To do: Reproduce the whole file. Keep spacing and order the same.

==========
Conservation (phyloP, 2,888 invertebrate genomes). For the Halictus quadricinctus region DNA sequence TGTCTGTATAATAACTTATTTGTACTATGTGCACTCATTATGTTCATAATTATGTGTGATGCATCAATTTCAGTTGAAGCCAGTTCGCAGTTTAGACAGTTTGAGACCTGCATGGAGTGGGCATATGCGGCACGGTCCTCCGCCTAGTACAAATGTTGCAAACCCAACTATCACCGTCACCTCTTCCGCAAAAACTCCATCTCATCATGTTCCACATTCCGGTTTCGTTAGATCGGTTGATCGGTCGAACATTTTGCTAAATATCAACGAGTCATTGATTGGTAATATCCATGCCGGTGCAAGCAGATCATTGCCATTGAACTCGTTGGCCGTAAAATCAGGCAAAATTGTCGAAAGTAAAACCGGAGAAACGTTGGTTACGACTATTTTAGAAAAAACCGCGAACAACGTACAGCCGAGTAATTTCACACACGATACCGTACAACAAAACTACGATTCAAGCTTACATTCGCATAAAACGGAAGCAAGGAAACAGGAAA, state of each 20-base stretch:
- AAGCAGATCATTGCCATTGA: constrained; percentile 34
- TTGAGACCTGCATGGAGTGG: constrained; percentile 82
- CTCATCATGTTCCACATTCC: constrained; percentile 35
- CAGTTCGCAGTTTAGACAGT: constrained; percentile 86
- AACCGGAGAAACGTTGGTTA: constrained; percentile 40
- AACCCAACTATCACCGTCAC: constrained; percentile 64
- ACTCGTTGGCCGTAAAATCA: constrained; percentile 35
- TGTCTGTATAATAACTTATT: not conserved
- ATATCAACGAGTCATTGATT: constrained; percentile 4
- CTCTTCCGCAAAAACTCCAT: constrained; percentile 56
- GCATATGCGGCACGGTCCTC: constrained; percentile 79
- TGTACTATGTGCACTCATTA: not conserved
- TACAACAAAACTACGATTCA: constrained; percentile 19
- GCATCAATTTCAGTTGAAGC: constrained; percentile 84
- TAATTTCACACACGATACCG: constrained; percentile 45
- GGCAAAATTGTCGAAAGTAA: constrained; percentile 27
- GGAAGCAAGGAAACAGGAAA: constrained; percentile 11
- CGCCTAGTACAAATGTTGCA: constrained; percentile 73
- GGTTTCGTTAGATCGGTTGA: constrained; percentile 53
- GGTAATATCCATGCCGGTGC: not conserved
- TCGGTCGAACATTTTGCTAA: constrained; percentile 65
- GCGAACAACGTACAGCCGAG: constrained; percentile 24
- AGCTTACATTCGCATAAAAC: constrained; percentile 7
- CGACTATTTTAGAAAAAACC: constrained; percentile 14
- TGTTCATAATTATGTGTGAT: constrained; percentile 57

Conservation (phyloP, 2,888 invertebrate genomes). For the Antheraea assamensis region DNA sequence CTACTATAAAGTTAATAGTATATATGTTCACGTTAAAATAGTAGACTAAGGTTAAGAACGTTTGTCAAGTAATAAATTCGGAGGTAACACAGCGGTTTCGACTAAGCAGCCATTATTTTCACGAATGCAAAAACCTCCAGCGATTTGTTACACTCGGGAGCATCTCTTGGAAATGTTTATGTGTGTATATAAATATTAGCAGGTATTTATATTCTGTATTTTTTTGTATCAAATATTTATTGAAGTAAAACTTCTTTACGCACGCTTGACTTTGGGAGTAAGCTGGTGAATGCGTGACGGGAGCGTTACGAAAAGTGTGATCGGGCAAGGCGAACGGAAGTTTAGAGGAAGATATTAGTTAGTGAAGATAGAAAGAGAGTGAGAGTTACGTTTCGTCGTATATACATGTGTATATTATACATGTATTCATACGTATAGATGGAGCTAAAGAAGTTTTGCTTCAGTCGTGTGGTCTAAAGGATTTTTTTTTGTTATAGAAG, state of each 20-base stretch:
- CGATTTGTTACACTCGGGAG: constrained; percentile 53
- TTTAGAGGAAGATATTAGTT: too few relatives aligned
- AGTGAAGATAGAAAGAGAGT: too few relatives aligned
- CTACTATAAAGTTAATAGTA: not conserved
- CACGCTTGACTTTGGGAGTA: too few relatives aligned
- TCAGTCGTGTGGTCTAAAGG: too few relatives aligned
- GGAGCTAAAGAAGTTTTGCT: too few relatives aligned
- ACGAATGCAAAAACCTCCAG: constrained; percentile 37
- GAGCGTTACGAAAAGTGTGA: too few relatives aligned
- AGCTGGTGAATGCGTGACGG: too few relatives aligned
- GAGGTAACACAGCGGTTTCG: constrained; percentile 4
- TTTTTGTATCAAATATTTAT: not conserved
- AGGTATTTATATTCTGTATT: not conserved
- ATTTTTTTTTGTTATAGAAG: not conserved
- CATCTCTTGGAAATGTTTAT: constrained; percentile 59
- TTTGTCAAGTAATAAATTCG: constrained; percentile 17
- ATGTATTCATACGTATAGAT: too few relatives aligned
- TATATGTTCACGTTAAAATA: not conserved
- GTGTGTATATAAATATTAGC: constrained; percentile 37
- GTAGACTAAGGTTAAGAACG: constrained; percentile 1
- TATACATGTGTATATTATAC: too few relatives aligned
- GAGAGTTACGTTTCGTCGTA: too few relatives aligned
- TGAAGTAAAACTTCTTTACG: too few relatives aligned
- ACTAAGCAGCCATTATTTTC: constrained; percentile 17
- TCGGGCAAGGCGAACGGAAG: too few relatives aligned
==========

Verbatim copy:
Conservation (phyloP, 2,888 invertebrate genomes). For the Halictus quadricinctus region DNA sequence TGTCTGTATAATAACTTATTTGTACTATGTGCACTCATTATGTTCATAATTATGTGTGATGCATCAATTTCAGTTGAAGCCAGTTCGCAGTTTAGACAGTTTGAGACCTGCATGGAGTGGGCATATGCGGCACGGTCCTCCGCCTAGTACAAATGTTGCAAACCCAACTATCACCGTCACCTCTTCCGCAAAAACTCCATCTCATCATGTTCCACATTCCGGTTTCGTTAGATCGGTTGATCGGTCGAACATTTTGCTAAATATCAACGAGTCATTGATTGGTAATATCCATGCCGGTGCAAGCAGATCATTGCCATTGAACTCGTTGGCCGTAAAATCAGGCAAAATTGTCGAAAGTAAAACCGGAGAAACGTTGGTTACGACTATTTTAGAAAAAACCGCGAACAACGTACAGCCGAGTAATTTCACACACGATACCGTACAACAAAACTACGATTCAAGCTTACATTCGCATAAAACGGAAGCAAGGAAACAGGAAA, state of each 20-base stretch:
- AAGCAGATCATTGCCATTGA: constrained; percentile 34
- TTGAGACCTGCATGGAGTGG: constrained; percentile 82
- CTCATCATGTTCCACATTCC: constrained; percentile 35
- CAGTTCGCAGTTTAGACAGT: constrained; percentile 86
- AACCGGAGAAACGTTGGTTA: constrained; percentile 40
- AACCCAACTATCACCGTCAC: constrained; percentile 64
- ACTCGTTGGCCGTAAAATCA: constrained; percentile 35
- TGTCTGTATAATAACTTATT: not conserved
- ATATCAACGAGTCATTGATT: constrained; percentile 4
- CTCTTCCGCAAAAACTCCAT: constrained; percentile 56
- GCATATGCGGCACGGTCCTC: constrained; percentile 79
- TGTACTATGTGCACTCATTA: not conserved
- TACAACAAAACTACGATTCA: constrained; percentile 19
- GCATCAATTTCAGTTGAAGC: constrained; percentile 84
- TAATTTCACACACGATACCG: constrained; percentile 45
- GGCAAAATTGTCGAAAGTAA: constrained; percentile 27
- GGAAGCAAGGAAACAGGAAA: constrained; percentile 11
- CGCCTAGTACAAATGTTGCA: constrained; percentile 73
- GGTTTCGTTAGATCGGTTGA: constrained; percentile 53
- GGTAATATCCATGCCGGTGC: not conserved
- TCGGTCGAACATTTTGCTAA: constrained; percentile 65
- GCGAACAACGTACAGCCGAG: constrained; percentile 24
- AGCTTACATTCGCATAAAAC: constrained; percentile 7
- CGACTATTTTAGAAAAAACC: constrained; percentile 14
- TGTTCATAATTATGTGTGAT: constrained; percentile 57

Conservation (phyloP, 2,888 invertebrate genomes). For the Antheraea assamensis region DNA sequence CTACTATAAAGTTAATAGTATATATGTTCACGTTAAAATAGTAGACTAAGGTTAAGAACGTTTGTCAAGTAATAAATTCGGAGGTAACACAGCGGTTTCGACTAAGCAGCCATTATTTTCACGAATGCAAAAACCTCCAGCGATTTGTTACACTCGGGAGCATCTCTTGGAAATGTTTATGTGTGTATATAAATATTAGCAGGTATTTATATTCTGTATTTTTTTGTATCAAATATTTATTGAAGTAAAACTTCTTTACGCACGCTTGACTTTGGGAGTAAGCTGGTGAATGCGTGACGGGAGCGTTACGAAAAGTGTGATCGGGCAAGGCGAACGGAAGTTTAGAGGAAGATATTAGTTAGTGAAGATAGAAAGAGAGTGAGAGTTACGTTTCGTCGTATATACATGTGTATATTATACATGTATTCATACGTATAGATGGAGCTAAAGAAGTTTTGCTTCAGTCGTGTGGTCTAAAGGATTTTTTTTTGTTATAGAAG, state of each 20-base stretch:
- CGATTTGTTACACTCGGGAG: constrained; percentile 53
- TTTAGAGGAAGATATTAGTT: too few relatives aligned
- AGTGAAGATAGAAAGAGAGT: too few relatives aligned
- CTACTATAAAGTTAATAGTA: not conserved
- CACGCTTGACTTTGGGAGTA: too few relatives aligned
- TCAGTCGTGTGGTCTAAAGG: too few relatives aligned
- GGAGCTAAAGAAGTTTTGCT: too few relatives aligned
- ACGAATGCAAAAACCTCCAG: constrained; percentile 37
- GAGCGTTACGAAAAGTGTGA: too few relatives aligned
- AGCTGGTGAATGCGTGACGG: too few relatives aligned
- GAGGTAACACAGCGGTTTCG: constrained; percentile 4
- TTTTTGTATCAAATATTTAT: not conserved
- AGGTATTTATATTCTGTATT: not conserved
- ATTTTTTTTTGTTATAGAAG: not conserved
- CATCTCTTGGAAATGTTTAT: constrained; percentile 59
- TTTGTCAAGTAATAAATTCG: constrained; percentile 17
- ATGTATTCATACGTATAGAT: too few relatives aligned
- TATATGTTCACGTTAAAATA: not conserved
- GTGTGTATATAAATATTAGC: constrained; percentile 37
- GTAGACTAAGGTTAAGAACG: constrained; percentile 1
- TATACATGTGTATATTATAC: too few relatives aligned
- GAGAGTTACGTTTCGTCGTA: too few relatives aligned
- TGAAGTAAAACTTCTTTACG: too few relatives aligned
- ACTAAGCAGCCATTATTTTC: constrained; percentile 17
- TCGGGCAAGGCGAACGGAAG: too few relatives aligned